Over the past few years Epic Games has doubled down on its Unreal Engine middleware. Coming off of the back of the successful Unreal Engine 3, the company’s latest toolset, Unreal Engine 4, has helped to reshape the videogame development scene by being offered for free to any and all. For the first time in the industry’s history, high-end tools are being offered to both AAA studios and independent teams alike. Epic Games has also made strides with virtual reality (VR) technology, fully supporting a wide range of head-mounted displays (HMDs) from the Oculus Rift to PlayStation VR.
With the team’s latest demo, the Oculus Touch-supported Bullet Train, revealed at Oculus Connect 2 this week, VRFocus sat down with company founder Tim Sweeney to talk about its journey with the technology so far. In the interview below, Sweeney recalls the studio’s first meetings with Oculus VR and founders Palmer Luckey and Brendan Iribe, sampling very early versions of the Oculus Rift as it was first shown over 3 years ago. Bullet Train itself is brought up later, as are other current Unreal Engine 4 VR projects such as Oculus Story Studio’s upcoming animation, Henry.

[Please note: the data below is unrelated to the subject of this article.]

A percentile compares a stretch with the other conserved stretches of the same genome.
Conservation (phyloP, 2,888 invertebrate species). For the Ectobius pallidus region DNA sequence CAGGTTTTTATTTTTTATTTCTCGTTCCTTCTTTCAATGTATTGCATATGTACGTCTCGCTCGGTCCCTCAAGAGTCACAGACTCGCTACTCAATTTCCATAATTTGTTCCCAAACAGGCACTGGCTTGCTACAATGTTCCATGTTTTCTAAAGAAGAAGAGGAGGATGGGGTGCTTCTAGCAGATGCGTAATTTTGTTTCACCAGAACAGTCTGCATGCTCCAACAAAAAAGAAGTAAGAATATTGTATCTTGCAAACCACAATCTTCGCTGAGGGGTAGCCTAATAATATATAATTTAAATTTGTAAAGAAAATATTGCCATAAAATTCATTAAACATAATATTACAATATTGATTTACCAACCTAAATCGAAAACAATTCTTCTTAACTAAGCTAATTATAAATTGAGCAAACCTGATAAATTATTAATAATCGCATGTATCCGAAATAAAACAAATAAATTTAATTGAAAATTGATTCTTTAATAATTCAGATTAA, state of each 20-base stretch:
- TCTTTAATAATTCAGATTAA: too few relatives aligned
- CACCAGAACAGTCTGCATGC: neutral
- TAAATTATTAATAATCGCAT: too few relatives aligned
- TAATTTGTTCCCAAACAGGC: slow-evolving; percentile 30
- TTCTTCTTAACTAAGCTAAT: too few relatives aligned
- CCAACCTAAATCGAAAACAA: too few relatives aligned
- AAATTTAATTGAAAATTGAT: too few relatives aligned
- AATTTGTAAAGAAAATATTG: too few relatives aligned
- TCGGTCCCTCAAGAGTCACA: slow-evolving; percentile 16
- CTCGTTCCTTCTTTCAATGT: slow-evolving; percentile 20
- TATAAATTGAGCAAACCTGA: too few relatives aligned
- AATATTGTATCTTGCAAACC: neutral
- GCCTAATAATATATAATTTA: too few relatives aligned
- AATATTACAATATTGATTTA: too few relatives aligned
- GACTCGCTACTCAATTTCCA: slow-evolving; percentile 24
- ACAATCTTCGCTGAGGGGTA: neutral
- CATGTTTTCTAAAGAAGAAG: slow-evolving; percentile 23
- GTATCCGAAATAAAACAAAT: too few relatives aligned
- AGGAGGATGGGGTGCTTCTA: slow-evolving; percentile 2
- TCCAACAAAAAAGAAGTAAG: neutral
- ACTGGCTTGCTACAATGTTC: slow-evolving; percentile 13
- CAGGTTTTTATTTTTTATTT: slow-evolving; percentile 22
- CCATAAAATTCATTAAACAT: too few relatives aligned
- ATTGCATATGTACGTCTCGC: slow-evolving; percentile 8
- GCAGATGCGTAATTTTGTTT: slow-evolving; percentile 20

Sweeney also looks to the future, predicting how Unreal Engine 4’s new model of being free to use could impact the VR landscape. Of course, many VR fans will want to know if Epic Games itself is developing its very own products for the technology, which the founder hints at here. Finally, while Epic Games shares a tellingly close relationship with Oculus VR itself, Sweeney takes the time to reflect on other major HMDs such as PlayStation VR and HTC Vive, commenting on their quality and how this reflects the state of the industry as a whole.
VRFocus will have plenty more to come from Epic Games, Bullet Train, and Oculus Connect 2 in general, so stay tuned.